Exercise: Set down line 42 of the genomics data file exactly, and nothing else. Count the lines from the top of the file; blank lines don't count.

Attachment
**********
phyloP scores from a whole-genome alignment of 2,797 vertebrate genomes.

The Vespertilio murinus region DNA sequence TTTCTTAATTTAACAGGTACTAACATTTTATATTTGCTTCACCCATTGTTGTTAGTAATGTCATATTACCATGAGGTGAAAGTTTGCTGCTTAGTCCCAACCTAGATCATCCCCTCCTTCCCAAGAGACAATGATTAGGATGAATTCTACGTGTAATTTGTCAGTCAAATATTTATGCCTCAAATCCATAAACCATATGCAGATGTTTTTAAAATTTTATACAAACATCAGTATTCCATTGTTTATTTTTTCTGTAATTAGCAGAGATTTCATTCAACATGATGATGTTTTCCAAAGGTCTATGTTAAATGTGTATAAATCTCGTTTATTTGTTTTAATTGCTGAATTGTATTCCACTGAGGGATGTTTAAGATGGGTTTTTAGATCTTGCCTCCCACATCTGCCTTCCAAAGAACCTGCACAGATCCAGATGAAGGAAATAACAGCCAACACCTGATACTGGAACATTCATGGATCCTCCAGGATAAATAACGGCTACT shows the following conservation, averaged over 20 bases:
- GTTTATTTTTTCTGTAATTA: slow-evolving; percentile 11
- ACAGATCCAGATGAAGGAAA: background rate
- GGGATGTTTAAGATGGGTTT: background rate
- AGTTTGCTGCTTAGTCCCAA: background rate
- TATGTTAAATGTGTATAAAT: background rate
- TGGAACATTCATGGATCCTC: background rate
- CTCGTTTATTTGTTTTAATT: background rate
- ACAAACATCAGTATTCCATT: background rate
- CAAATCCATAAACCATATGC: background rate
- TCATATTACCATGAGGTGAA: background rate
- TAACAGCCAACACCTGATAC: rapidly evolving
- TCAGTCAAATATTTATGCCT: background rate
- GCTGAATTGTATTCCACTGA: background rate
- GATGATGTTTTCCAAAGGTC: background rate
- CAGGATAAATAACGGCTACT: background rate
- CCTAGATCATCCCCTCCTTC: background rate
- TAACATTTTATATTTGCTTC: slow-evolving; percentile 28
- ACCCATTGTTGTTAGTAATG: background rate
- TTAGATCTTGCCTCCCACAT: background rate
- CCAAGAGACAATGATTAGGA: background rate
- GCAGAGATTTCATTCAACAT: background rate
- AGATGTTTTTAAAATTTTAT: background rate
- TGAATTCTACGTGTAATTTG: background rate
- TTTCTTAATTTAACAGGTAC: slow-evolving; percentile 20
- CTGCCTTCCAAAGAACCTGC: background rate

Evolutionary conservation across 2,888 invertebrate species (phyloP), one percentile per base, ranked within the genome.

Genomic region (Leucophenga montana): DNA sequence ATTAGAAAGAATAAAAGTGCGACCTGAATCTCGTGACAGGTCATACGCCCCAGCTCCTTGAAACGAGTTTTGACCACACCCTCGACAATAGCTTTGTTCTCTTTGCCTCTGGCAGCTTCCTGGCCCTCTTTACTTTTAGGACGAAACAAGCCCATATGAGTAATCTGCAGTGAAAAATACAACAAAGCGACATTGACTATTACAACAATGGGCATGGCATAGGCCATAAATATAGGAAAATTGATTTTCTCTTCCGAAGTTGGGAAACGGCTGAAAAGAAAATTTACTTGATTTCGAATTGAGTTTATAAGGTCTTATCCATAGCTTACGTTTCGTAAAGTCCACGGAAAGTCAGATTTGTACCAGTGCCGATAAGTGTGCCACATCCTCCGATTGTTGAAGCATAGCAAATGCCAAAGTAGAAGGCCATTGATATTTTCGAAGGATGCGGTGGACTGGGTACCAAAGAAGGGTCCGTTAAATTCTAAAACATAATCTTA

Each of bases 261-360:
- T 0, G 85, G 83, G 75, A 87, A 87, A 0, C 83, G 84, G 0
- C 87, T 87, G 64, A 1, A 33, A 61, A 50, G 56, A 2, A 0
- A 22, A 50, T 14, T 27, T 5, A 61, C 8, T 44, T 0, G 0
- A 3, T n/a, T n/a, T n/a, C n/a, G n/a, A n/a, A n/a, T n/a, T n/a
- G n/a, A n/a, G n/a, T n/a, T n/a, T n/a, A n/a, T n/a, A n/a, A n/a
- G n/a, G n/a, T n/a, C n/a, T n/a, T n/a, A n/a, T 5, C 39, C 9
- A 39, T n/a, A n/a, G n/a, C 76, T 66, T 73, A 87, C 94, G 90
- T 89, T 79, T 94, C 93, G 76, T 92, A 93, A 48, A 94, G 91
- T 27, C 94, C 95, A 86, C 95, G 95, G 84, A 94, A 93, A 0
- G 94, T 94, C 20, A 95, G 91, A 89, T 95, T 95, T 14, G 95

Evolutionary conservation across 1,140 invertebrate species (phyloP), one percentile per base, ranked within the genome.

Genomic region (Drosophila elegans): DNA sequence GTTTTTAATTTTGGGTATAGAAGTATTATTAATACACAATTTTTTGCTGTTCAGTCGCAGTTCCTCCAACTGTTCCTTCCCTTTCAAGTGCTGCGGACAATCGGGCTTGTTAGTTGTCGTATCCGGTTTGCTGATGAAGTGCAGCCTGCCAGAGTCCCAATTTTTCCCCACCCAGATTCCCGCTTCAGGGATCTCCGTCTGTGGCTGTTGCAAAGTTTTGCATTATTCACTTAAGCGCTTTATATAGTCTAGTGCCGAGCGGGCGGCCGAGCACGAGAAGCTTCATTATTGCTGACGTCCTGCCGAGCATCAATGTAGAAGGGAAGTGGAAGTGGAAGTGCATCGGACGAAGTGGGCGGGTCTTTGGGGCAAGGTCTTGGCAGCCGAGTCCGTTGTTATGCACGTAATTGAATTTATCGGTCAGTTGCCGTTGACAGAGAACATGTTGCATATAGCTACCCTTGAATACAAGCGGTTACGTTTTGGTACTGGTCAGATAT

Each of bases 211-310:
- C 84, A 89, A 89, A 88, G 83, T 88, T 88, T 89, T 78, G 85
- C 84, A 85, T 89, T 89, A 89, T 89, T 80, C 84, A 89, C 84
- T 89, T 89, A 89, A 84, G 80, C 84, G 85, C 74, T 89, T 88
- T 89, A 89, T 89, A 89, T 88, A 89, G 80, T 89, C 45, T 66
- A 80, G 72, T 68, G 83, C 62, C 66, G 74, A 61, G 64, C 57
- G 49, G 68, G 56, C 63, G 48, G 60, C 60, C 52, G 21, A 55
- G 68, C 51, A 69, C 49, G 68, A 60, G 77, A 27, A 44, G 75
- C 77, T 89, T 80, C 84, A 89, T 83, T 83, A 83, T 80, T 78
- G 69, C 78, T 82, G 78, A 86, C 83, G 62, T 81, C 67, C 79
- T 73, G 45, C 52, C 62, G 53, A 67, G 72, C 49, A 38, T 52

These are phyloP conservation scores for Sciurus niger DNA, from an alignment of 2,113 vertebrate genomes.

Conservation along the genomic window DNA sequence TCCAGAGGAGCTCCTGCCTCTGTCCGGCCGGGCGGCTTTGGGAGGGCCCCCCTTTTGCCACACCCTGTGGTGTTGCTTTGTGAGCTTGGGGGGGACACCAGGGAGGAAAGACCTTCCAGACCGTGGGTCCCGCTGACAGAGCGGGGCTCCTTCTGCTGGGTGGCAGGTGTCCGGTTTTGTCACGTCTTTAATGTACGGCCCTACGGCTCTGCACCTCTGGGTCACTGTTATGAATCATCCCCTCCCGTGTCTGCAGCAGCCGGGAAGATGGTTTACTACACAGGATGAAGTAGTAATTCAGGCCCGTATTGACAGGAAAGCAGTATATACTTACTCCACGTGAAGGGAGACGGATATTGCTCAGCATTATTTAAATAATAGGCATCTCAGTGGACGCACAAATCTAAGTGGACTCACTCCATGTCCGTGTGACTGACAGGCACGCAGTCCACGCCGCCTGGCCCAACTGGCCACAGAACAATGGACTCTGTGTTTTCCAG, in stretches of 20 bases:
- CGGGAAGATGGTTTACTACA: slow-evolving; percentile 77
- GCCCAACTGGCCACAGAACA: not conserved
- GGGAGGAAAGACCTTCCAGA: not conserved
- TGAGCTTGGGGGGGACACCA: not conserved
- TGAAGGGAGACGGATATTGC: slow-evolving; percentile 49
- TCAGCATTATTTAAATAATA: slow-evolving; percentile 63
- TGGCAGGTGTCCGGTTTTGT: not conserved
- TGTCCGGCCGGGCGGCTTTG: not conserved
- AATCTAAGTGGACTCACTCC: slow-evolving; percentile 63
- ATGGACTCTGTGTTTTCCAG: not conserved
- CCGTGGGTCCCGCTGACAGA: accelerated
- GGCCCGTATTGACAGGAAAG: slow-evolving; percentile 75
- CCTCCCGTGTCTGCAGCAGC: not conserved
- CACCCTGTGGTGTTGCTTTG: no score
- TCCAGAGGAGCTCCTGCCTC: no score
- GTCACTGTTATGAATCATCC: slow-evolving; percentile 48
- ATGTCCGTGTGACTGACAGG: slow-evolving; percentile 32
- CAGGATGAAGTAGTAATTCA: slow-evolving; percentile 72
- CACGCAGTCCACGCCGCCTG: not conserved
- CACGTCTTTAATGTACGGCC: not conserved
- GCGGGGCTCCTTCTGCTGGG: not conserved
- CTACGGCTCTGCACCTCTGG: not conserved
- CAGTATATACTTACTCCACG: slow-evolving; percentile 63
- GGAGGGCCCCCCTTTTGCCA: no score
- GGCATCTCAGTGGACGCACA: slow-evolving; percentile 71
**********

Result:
Genomic region (Drosophila elegans): DNA sequence GTTTTTAATTTTGGGTATAGAAGTATTATTAATACACAATTTTTTGCTGTTCAGTCGCAGTTCCTCCAACTGTTCCTTCCCTTTCAAGTGCTGCGGACAATCGGGCTTGTTAGTTGTCGTATCCGGTTTGCTGATGAAGTGCAGCCTGCCAGAGTCCCAATTTTTCCCCACCCAGATTCCCGCTTCAGGGATCTCCGTCTGTGGCTGTTGCAAAGTTTTGCATTATTCACTTAAGCGCTTTATATAGTCTAGTGCCGAGCGGGCGGCCGAGCACGAGAAGCTTCATTATTGCTGACGTCCTGCCGAGCATCAATGTAGAAGGGAAGTGGAAGTGGAAGTGCATCGGACGAAGTGGGCGGGTCTTTGGGGCAAGGTCTTGGCAGCCGAGTCCGTTGTTATGCACGTAATTGAATTTATCGGTCAGTTGCCGTTGACAGAGAACATGTTGCATATAGCTACCCTTGAATACAAGCGGTTACGTTTTGGTACTGGTCAGATAT